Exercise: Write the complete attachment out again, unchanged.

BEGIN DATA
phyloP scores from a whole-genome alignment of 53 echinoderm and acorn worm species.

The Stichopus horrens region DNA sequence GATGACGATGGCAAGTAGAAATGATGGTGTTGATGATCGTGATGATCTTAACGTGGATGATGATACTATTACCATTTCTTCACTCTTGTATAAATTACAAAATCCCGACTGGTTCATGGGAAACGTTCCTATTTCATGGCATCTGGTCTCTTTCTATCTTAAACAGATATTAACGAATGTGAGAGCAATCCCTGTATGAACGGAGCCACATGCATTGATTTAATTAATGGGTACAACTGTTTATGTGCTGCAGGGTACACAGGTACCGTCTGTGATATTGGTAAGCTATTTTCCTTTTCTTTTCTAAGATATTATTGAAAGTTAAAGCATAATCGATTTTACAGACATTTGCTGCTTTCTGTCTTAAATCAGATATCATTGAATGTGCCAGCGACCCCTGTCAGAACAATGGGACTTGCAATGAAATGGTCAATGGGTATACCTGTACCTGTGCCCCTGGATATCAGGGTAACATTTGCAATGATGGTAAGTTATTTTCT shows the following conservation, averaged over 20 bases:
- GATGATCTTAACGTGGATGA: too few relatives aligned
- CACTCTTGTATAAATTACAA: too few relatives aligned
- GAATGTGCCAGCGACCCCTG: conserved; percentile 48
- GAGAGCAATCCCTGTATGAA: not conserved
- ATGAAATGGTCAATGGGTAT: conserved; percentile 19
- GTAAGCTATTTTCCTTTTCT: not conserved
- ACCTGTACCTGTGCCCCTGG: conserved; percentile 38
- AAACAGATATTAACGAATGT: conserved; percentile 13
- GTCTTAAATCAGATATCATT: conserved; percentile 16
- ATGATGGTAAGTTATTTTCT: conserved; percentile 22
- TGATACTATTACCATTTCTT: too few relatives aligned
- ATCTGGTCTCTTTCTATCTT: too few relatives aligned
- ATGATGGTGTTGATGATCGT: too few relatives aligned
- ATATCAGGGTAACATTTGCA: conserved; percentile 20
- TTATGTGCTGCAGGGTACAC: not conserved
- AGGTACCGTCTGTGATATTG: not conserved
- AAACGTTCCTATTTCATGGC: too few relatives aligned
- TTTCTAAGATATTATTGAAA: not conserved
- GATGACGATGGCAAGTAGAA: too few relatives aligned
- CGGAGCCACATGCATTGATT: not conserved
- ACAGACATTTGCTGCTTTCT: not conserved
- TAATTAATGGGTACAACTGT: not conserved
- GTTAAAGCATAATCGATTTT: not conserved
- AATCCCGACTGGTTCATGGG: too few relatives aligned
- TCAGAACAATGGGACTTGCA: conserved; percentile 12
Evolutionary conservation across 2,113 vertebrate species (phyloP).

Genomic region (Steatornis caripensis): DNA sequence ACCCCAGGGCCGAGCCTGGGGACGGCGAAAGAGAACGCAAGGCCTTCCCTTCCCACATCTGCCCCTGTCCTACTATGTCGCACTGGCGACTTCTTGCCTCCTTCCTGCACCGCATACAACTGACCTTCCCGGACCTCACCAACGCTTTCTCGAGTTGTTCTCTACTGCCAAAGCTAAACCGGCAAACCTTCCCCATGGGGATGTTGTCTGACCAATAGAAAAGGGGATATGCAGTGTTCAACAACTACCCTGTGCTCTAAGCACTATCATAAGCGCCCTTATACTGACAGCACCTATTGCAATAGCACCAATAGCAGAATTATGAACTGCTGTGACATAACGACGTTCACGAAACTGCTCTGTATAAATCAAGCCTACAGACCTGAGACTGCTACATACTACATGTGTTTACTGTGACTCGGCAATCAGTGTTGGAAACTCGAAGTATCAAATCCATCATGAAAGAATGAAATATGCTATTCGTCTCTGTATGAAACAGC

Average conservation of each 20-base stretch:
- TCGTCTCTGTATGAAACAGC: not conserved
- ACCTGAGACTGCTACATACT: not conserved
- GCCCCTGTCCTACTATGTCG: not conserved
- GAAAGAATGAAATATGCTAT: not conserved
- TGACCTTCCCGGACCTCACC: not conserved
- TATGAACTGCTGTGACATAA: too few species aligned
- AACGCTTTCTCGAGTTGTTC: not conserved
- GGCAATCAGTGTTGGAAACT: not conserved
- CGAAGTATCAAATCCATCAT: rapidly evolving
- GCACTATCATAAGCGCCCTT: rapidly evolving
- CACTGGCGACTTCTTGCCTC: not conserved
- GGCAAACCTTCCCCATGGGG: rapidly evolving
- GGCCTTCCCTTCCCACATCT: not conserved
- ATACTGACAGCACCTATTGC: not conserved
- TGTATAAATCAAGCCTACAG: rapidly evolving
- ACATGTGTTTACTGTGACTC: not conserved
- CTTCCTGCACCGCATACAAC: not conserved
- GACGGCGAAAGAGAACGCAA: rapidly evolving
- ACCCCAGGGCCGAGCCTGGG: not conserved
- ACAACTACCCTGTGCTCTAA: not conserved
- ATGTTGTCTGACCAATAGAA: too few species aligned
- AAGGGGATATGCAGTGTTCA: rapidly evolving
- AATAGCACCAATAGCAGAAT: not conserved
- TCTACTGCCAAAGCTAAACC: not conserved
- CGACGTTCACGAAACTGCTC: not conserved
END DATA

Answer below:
phyloP scores from a whole-genome alignment of 53 echinoderm and acorn worm species.

The Stichopus horrens region DNA sequence GATGACGATGGCAAGTAGAAATGATGGTGTTGATGATCGTGATGATCTTAACGTGGATGATGATACTATTACCATTTCTTCACTCTTGTATAAATTACAAAATCCCGACTGGTTCATGGGAAACGTTCCTATTTCATGGCATCTGGTCTCTTTCTATCTTAAACAGATATTAACGAATGTGAGAGCAATCCCTGTATGAACGGAGCCACATGCATTGATTTAATTAATGGGTACAACTGTTTATGTGCTGCAGGGTACACAGGTACCGTCTGTGATATTGGTAAGCTATTTTCCTTTTCTTTTCTAAGATATTATTGAAAGTTAAAGCATAATCGATTTTACAGACATTTGCTGCTTTCTGTCTTAAATCAGATATCATTGAATGTGCCAGCGACCCCTGTCAGAACAATGGGACTTGCAATGAAATGGTCAATGGGTATACCTGTACCTGTGCCCCTGGATATCAGGGTAACATTTGCAATGATGGTAAGTTATTTTCT shows the following conservation, averaged over 20 bases:
- GATGATCTTAACGTGGATGA: too few relatives aligned
- CACTCTTGTATAAATTACAA: too few relatives aligned
- GAATGTGCCAGCGACCCCTG: conserved; percentile 48
- GAGAGCAATCCCTGTATGAA: not conserved
- ATGAAATGGTCAATGGGTAT: conserved; percentile 19
- GTAAGCTATTTTCCTTTTCT: not conserved
- ACCTGTACCTGTGCCCCTGG: conserved; percentile 38
- AAACAGATATTAACGAATGT: conserved; percentile 13
- GTCTTAAATCAGATATCATT: conserved; percentile 16
- ATGATGGTAAGTTATTTTCT: conserved; percentile 22
- TGATACTATTACCATTTCTT: too few relatives aligned
- ATCTGGTCTCTTTCTATCTT: too few relatives aligned
- ATGATGGTGTTGATGATCGT: too few relatives aligned
- ATATCAGGGTAACATTTGCA: conserved; percentile 20
- TTATGTGCTGCAGGGTACAC: not conserved
- AGGTACCGTCTGTGATATTG: not conserved
- AAACGTTCCTATTTCATGGC: too few relatives aligned
- TTTCTAAGATATTATTGAAA: not conserved
- GATGACGATGGCAAGTAGAA: too few relatives aligned
- CGGAGCCACATGCATTGATT: not conserved
- ACAGACATTTGCTGCTTTCT: not conserved
- TAATTAATGGGTACAACTGT: not conserved
- GTTAAAGCATAATCGATTTT: not conserved
- AATCCCGACTGGTTCATGGG: too few relatives aligned
- TCAGAACAATGGGACTTGCA: conserved; percentile 12
Evolutionary conservation across 2,113 vertebrate species (phyloP).

Genomic region (Steatornis caripensis): DNA sequence ACCCCAGGGCCGAGCCTGGGGACGGCGAAAGAGAACGCAAGGCCTTCCCTTCCCACATCTGCCCCTGTCCTACTATGTCGCACTGGCGACTTCTTGCCTCCTTCCTGCACCGCATACAACTGACCTTCCCGGACCTCACCAACGCTTTCTCGAGTTGTTCTCTACTGCCAAAGCTAAACCGGCAAACCTTCCCCATGGGGATGTTGTCTGACCAATAGAAAAGGGGATATGCAGTGTTCAACAACTACCCTGTGCTCTAAGCACTATCATAAGCGCCCTTATACTGACAGCACCTATTGCAATAGCACCAATAGCAGAATTATGAACTGCTGTGACATAACGACGTTCACGAAACTGCTCTGTATAAATCAAGCCTACAGACCTGAGACTGCTACATACTACATGTGTTTACTGTGACTCGGCAATCAGTGTTGGAAACTCGAAGTATCAAATCCATCATGAAAGAATGAAATATGCTATTCGTCTCTGTATGAAACAGC

Average conservation of each 20-base stretch:
- TCGTCTCTGTATGAAACAGC: not conserved
- ACCTGAGACTGCTACATACT: not conserved
- GCCCCTGTCCTACTATGTCG: not conserved
- GAAAGAATGAAATATGCTAT: not conserved
- TGACCTTCCCGGACCTCACC: not conserved
- TATGAACTGCTGTGACATAA: too few species aligned
- AACGCTTTCTCGAGTTGTTC: not conserved
- GGCAATCAGTGTTGGAAACT: not conserved
- CGAAGTATCAAATCCATCAT: rapidly evolving
- GCACTATCATAAGCGCCCTT: rapidly evolving
- CACTGGCGACTTCTTGCCTC: not conserved
- GGCAAACCTTCCCCATGGGG: rapidly evolving
- GGCCTTCCCTTCCCACATCT: not conserved
- ATACTGACAGCACCTATTGC: not conserved
- TGTATAAATCAAGCCTACAG: rapidly evolving
- ACATGTGTTTACTGTGACTC: not conserved
- CTTCCTGCACCGCATACAAC: not conserved
- GACGGCGAAAGAGAACGCAA: rapidly evolving
- ACCCCAGGGCCGAGCCTGGG: not conserved
- ACAACTACCCTGTGCTCTAA: not conserved
- ATGTTGTCTGACCAATAGAA: too few species aligned
- AAGGGGATATGCAGTGTTCA: rapidly evolving
- AATAGCACCAATAGCAGAAT: not conserved
- TCTACTGCCAAAGCTAAACC: not conserved
- CGACGTTCACGAAACTGCTC: not conserved